Why Do We Care About Social Media


The great thing about the proliferation of social media involves how much more connected we feel as humans. We are, after all, social animals. We share photos of our children, updates about how we’re feeling and funny cat videos. Social media works not because of the technology involved (i.e., Facebook, Twitter, etc) but because of our innate desire to share things amongst each other. Why is this important to understand? Because social media has changed many of us in very fundamental ways. Because we feel safe behind the polished glass of our computers, we are now more likely to share […] Continue Reading >

What Social Engineers Can Learn from the Bobo Doll


As social engineers, it behooves us to have a deep understanding of why people take the actions that they do.  Although we’ll probably never have complete insight into another, the topic of today’s blog is observational learning. In short, observational learning is learning that takes place by watching someone else model behavior.This concept was demonstrated by a really interesting experiment conducted by psychologist Albert Bandura in 1961.  He found that kids imitated specific aggressive behavior demonstrated by adult models against a Bobo doll. Continue Reading >

The Truth about Obligations


Many people probably don’t think about the concept of obligation being an aspect of influence. However, what is obligation? Typically, it’s a feeling based on norms, morals, even manners and roles we play in life. These feelings will often spur action. If we accidentally bump into someone, we feel we should apologize as a polite member of society. Or, as a spouse or parent, we will (hopefully) feel compelled to look after our family members. Continue Reading >

Emotions and Motivations


The field of social engineering deals heavily with human motivation. In order to influence people’s behavior and feelings it is useful to be familiar with some basic theories and research on this subject. As motivation is a vast topic, we are only highlighting a few simple ideas and studies in this blog. Emotion can play a large role in the formation of a person’s motivation. When asked by researchers, subjects report a more positive view of their life when it is sunny and a more negative view when it is rainy. Something as simple as the weather can impact perspective […] Continue Reading >

RSA 2014: The Wrap Up

Social-Engineer, Inc. loaded up cast and crew to spend the week in San Francisco for RSA 2014.  We were an hour into the first day and we knew one thing; we should have brought comfortable shoes and some massive umbrellas. With the venue extending through the entire Moscone Center, there were acres of exhibitors and presentations to see. Our team, although amazing, ended up getting soaked the first day due to some much needed rain in San Francisco.   Continue Reading >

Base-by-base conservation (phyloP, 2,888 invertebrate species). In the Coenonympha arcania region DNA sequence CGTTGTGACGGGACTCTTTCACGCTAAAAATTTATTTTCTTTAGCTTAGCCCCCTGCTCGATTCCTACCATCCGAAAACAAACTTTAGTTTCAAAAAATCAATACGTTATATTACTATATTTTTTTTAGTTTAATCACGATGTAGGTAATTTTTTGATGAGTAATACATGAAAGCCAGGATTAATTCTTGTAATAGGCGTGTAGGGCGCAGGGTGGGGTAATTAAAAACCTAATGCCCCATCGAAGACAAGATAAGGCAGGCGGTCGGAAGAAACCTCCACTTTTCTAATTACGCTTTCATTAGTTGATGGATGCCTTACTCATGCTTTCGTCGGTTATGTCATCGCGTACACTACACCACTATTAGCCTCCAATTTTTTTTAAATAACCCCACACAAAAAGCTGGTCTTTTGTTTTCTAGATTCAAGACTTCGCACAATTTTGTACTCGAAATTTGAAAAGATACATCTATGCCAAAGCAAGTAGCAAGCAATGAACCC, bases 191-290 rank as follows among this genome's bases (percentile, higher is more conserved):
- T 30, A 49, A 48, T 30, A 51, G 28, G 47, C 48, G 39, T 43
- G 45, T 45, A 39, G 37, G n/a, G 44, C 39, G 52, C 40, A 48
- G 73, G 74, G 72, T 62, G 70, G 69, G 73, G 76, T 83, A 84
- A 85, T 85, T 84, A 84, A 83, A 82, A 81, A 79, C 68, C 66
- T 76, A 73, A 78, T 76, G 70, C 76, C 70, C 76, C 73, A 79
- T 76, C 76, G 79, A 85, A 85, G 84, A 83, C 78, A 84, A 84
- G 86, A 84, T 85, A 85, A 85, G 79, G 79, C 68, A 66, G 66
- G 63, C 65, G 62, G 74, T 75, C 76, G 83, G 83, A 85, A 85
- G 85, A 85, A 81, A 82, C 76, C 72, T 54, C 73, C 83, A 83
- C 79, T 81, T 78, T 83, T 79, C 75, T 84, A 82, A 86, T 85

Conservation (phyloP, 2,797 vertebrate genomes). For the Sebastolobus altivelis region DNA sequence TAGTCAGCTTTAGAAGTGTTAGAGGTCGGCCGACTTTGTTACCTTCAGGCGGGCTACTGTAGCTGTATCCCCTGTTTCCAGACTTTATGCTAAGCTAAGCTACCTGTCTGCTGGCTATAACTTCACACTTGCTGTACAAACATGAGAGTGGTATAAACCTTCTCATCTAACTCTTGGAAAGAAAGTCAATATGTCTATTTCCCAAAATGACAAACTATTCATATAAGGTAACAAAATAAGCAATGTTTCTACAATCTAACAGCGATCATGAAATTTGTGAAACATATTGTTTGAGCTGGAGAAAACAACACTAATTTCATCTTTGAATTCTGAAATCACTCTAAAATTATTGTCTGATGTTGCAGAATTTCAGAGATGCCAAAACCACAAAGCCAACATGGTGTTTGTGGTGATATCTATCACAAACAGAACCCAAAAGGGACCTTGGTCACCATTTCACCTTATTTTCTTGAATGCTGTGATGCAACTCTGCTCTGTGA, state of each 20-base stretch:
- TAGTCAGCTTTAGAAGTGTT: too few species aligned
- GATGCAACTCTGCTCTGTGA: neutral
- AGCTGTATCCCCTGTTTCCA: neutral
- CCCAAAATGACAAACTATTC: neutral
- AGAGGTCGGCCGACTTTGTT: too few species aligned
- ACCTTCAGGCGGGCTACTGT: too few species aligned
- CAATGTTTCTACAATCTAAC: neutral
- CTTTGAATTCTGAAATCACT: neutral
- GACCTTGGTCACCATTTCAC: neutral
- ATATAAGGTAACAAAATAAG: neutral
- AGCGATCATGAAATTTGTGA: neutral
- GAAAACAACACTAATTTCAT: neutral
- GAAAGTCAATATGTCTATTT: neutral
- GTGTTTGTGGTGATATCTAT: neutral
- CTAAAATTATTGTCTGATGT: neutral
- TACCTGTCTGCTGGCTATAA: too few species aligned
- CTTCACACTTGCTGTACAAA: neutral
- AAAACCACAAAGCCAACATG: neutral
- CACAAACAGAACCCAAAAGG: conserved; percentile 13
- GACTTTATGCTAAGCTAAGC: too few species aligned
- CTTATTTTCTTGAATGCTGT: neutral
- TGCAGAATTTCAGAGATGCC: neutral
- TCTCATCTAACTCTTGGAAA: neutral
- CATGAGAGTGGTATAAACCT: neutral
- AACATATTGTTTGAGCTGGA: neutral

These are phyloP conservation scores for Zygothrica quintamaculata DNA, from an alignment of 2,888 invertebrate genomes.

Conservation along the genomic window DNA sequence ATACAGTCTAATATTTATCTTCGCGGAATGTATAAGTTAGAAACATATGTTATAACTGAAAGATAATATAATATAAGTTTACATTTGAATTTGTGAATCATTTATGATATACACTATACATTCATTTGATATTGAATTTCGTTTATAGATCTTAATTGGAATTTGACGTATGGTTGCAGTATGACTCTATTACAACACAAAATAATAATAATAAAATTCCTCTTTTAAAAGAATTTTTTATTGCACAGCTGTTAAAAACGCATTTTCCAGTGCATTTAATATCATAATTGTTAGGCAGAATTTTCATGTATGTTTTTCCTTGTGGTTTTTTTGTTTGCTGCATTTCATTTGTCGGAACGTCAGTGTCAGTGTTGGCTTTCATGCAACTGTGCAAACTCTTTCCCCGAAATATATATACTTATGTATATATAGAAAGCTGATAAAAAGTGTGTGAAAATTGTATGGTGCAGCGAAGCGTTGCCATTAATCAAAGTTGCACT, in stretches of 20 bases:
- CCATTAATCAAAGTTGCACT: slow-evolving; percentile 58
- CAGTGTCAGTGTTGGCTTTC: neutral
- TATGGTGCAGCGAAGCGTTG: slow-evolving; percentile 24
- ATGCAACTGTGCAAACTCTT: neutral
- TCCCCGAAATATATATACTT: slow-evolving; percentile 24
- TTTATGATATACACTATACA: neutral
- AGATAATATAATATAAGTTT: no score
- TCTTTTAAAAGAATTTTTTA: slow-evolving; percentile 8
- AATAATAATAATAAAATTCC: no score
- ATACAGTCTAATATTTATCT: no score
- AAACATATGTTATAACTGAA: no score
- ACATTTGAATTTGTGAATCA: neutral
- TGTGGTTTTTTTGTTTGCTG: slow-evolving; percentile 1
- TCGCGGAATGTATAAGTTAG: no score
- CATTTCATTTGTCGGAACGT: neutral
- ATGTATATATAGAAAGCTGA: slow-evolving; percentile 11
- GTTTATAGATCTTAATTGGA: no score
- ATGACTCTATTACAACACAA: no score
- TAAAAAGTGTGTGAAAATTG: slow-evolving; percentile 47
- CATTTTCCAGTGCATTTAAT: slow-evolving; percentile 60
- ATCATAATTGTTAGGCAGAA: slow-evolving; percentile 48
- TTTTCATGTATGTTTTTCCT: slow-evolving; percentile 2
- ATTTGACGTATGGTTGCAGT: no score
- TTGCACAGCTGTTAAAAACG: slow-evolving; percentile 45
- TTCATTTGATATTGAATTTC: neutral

“Help Wanted” Leads To Identity Theft


As professional social engineers, we would like to think that we are better than average at protecting our personal information and spotting dubious scams.  However, recently there is an interesting and sneaky way in which scammers are exploiting people when they least expect it. The Help Wanted Scam When you spot a “Help Wanted” ad, keep in mind that you could potentially be giving an identity thief the help he wants. Thieves have scammed victims by creating the illusion that they are potential employers with positions to fill. Often providing little or no reason to suspect any shady happenings, applicants […] Continue Reading >

Super Bowl 48 and Social Engineering


Social engineers have now exploited the Super Bowl’s defense for the second year in a row. Matthew Mills, a conspiracy theorist and independent journalist, rushed the podium Sunday night during the Super Bowl XLVIII MVP speech and spoke into the microphone before an official shooed him away. Mills claims he flashed fake credentials at several security guards on his way in without being detained. Acting confidently and as if he was pressed for time, Mills obviously succeeded in fooling everyone. Continue Reading >

Scarcity and The Social Engineer


To understand how scarcity works for the social engineer, lets first look the concept in social psychology.  It is described as people’s tendency to place a higher value on resources that are not in great supply. Marketing often tries to exploit this phenomena by promoting the idea of scarcity in their sales and specials and a good example of this ploy’s success is the frenzy that is Black Friday. 141 million people shopped on Black Friday in 2013­-the U.S. population is roughly 315 million. Continue Reading >

Fear Feeds The Scammers


Phobias are irrational fears experienced by some people when they are exposed to certain situations or objects. Unlike mental health experts, scammers want you to become numb so they can take advantage of you easier. Mental Health Professionals Mental health professionals sometimes employ the method of systematic desensitization, where a person is exposed to their fears until the fear reaction is diminished.  The theory behind this treatment is that by consistently exposing a client to the source of their anxiety in a controlled and therapeutic environment the fear response will weaken over time allowing one to relax and react without anxiety. This therapeutic […] Continue Reading >

The Social Engineer and Intentions


In our social engineering training courses, services, and as an overall company philosophy, we stress good intent. Our motto has always been, “Leave people feeling better for having met you.” Yes, we may use deceit as part of an engagement, but we do it for the purpose of making our clients more secure and in the spirit of partnership as opposed to an adversarial relationship. That is the basis for this post, how the intent on the part of the social engineer can make all the difference. Continue Reading >